Huge Blackout in Argentina. Did the Country Get Nord Streamed?
March 6, 2023, 2022 (EIRNS)—On Wednesday, March 1, Argentina suffered a major power outage which left at least 20 million people, 40% of the population, without electricity in the middle of the worst heat wave the country has experienced in 20 years, as well as a devastating drought. Temperatures have been running as high as 35°C in some places. Large swaths of Metropolitan Buenos Aires and at least seven other provinces were affected and while some electricity was restored after a few hours the same day, power wasn’t fully restored in the country until two days later.
Thanks to years of disinvestment under the neoliberal Mauricio Macri government (2015-2019), Argentina’s electric grid is not in good shape, and smaller blackouts happen with some regularity. But Finance Minister Sergio Massa has already filed a criminal complaint with Judge Adrian Gonzalez Charvay calling for an investigation into three fires that had been deliberately set under a 500 KW high-tension transmission line outside the Buenos Aires Metropolitan area which caused it to catch fire. This in turn caused the shutdown of sections of the interconnected grid, requiring the Atucha I nuclear plant to be taken offline as a precautionary move. That removed 10,000 MW from the interconnected grid of the 25,000 MW that were in demand at that moment. Six million households were left in the dark.
Almost immediately circles linked to Macri started screaming that Atucha represented a grave “nuclear threat” to the country. Who needs nuclear energy?
The relevant question here is whether the blackout represents an attack on the nation’s civilian infrastructure that President Vladimir Putin warned could occur internationally were Seymour Hersh’s revelations about the U.S. role in blowing up Nord Stream not thoroughly investigated. Look at the threats that U.S. and Western geopolitical circles are making against the Peruvian port of Chancay that China is building. Look at the threats against Argentina that Rep. Maria Elvia Salazar (R-FL) made at the House Foreign Affairs Committee March 1 for daring to collaborate with China on space and military matters, charging it had “made a pact with the devil” and “should be forewarned” before it’s too late.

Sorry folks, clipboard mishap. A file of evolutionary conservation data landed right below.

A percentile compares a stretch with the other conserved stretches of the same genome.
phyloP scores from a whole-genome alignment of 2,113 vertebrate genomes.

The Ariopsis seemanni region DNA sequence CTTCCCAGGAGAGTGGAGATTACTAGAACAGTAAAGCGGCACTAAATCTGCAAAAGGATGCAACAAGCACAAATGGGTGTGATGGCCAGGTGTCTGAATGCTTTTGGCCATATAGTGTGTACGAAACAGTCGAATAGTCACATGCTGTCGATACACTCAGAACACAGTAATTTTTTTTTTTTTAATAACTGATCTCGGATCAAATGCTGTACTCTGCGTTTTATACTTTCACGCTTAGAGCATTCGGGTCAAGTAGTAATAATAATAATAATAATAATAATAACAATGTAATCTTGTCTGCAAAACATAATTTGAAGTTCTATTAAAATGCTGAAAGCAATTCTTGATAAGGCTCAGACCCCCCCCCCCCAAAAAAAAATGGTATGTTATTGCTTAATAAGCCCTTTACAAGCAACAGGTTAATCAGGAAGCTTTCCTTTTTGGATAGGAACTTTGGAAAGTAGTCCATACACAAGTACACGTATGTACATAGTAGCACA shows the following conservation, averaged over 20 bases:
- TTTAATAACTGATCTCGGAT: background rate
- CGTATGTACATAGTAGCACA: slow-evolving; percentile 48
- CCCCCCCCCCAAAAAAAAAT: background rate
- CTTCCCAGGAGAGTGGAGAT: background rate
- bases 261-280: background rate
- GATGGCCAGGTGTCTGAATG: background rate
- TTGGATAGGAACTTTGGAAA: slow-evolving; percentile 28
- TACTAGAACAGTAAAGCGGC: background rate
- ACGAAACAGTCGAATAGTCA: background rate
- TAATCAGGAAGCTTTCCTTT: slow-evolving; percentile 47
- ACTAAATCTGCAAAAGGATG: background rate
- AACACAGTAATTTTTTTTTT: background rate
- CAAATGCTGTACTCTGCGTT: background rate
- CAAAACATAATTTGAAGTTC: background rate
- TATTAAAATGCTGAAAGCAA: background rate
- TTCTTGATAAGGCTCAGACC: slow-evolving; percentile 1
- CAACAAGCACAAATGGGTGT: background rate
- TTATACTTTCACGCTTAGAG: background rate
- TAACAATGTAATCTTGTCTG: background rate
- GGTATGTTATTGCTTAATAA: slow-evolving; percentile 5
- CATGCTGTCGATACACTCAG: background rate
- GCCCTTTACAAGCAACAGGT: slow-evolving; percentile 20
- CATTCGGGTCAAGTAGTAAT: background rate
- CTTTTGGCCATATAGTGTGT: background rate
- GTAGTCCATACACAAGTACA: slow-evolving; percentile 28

Julio De Vido, a former Planning Minister under the two Kirchner governments (2003-2015) and a participant in two Schiller Institute international conferences, told Radio Grafica on March 3:
“I think there are interests that want Argentina to abandon its nuclear plan and that’s why Atucha was named as the reason for the system’s failure. There’s a whole operation underway to try to reverse the agreements that we had signed with China and Russia for the building of three more nuclear plants. They try to link [nuclear plants] with corruption and dirty energy.”
He then pointedly added,
“We have to see how Germany will manage by returning to coal—on top of which the Yankees blew up the pipeline [Germany] had built with Russia to guarantee its supply,” referring to the Hersh revelations. The reality is that “there are U.S. interests that don’t want Argentina to develop in a sovereign manner. [Southern Command head Gen.] Laura Richardson said it very clearly—no lithium, no nuclear energy, no energy resources.”
As for blaming Atucha for the blackout, De Vido told La Politica Online that “Operation Atucha” has a geopolitical smell to it. The country is about to complete its enriched uranium plant which is 100% Argentine; and finishing its CAREM small modular reactor prototype, “and the nuclear powers don’t like that. It worries the Southern Command. Blaming Atucha was no casual mistake.”